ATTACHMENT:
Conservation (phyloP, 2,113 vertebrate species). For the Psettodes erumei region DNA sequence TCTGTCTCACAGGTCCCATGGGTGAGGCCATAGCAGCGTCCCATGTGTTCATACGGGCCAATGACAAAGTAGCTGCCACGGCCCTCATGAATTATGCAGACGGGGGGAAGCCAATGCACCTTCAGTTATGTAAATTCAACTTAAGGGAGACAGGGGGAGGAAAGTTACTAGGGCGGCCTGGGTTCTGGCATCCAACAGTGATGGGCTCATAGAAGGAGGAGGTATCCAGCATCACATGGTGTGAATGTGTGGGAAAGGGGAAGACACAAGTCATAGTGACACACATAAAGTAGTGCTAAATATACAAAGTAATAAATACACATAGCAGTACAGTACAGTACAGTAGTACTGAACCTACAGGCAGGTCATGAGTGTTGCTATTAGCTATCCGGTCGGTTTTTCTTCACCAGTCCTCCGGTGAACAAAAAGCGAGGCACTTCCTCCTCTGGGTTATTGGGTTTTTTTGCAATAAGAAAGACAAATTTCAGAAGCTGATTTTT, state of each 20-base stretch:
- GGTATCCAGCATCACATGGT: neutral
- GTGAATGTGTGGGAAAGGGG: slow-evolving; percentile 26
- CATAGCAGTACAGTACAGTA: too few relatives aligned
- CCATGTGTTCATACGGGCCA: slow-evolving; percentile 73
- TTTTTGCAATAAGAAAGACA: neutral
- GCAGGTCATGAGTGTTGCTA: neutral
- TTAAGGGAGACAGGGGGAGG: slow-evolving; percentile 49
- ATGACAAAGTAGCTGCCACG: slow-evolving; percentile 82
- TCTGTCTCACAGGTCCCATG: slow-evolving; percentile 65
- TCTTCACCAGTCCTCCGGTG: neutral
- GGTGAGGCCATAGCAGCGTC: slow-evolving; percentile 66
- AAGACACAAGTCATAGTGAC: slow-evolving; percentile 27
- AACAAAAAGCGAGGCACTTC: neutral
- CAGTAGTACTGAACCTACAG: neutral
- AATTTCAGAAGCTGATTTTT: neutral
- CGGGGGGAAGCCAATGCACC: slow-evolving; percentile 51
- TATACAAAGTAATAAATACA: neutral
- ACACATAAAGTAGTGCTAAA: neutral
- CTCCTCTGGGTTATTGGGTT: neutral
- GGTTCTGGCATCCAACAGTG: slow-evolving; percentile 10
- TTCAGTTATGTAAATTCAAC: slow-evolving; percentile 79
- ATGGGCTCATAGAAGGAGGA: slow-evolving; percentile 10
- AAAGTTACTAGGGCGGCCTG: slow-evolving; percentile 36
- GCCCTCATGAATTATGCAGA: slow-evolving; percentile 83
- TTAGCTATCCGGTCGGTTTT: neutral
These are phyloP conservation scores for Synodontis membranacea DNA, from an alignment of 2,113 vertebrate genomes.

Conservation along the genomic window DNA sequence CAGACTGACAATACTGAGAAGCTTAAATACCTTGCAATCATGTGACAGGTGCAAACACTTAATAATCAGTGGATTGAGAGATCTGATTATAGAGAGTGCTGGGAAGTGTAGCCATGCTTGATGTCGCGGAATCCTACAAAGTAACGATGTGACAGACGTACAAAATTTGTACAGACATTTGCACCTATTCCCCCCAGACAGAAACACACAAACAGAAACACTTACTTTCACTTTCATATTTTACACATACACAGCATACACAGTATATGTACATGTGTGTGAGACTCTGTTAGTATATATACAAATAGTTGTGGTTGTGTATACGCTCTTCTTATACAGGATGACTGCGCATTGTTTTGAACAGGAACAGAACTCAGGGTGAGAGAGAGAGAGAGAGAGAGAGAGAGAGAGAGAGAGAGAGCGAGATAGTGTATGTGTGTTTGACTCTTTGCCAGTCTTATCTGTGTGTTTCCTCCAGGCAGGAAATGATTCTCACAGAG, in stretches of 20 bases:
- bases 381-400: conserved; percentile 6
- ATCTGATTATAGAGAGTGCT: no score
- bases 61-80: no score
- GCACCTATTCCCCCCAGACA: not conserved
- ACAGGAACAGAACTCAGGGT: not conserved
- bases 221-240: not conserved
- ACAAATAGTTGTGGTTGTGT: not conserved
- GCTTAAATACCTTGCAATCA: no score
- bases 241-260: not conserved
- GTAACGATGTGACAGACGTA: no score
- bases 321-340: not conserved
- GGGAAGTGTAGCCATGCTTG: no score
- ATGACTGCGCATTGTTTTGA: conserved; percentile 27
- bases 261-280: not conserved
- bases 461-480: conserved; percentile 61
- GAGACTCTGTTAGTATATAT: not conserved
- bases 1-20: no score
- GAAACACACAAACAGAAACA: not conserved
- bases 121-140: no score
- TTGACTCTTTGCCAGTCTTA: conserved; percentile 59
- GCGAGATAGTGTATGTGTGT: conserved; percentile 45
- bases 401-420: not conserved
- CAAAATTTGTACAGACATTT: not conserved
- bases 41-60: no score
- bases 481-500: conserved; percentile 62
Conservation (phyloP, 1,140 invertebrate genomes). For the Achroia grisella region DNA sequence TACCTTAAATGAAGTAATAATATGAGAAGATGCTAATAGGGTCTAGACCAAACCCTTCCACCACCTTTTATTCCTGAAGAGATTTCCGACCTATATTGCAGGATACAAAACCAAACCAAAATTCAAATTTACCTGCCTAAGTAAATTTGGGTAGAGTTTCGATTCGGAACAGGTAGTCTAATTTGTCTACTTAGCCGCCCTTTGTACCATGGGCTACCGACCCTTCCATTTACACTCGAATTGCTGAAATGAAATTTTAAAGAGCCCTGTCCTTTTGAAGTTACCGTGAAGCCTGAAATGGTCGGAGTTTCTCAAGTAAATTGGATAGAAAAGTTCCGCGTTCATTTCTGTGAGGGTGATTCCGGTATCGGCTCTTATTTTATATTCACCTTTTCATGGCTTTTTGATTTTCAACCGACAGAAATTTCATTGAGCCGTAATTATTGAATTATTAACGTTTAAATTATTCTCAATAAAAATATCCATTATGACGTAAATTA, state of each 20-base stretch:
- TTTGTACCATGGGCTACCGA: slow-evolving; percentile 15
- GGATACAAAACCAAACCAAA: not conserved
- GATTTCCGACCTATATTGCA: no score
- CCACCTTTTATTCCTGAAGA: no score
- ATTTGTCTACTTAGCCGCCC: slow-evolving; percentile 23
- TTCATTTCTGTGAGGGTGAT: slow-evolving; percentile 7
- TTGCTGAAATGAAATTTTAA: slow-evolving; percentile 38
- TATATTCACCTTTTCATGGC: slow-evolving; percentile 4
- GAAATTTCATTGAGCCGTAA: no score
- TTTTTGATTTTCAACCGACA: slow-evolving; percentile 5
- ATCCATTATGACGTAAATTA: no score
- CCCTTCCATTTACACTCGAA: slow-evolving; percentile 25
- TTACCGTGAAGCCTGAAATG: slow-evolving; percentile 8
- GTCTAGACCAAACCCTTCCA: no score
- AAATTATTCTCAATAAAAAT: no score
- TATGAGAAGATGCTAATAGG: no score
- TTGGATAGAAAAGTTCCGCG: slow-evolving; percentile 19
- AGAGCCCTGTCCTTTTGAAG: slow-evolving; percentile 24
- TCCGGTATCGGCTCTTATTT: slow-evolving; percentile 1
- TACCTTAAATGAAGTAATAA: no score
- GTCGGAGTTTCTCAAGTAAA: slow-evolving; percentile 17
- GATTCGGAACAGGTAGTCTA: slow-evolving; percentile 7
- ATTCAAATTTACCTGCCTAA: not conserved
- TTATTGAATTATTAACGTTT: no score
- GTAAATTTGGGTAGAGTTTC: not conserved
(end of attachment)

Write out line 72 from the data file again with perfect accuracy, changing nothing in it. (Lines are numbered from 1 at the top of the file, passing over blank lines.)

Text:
- AGAGCCCTGTCCTTTTGAAG: slow-evolving; percentile 24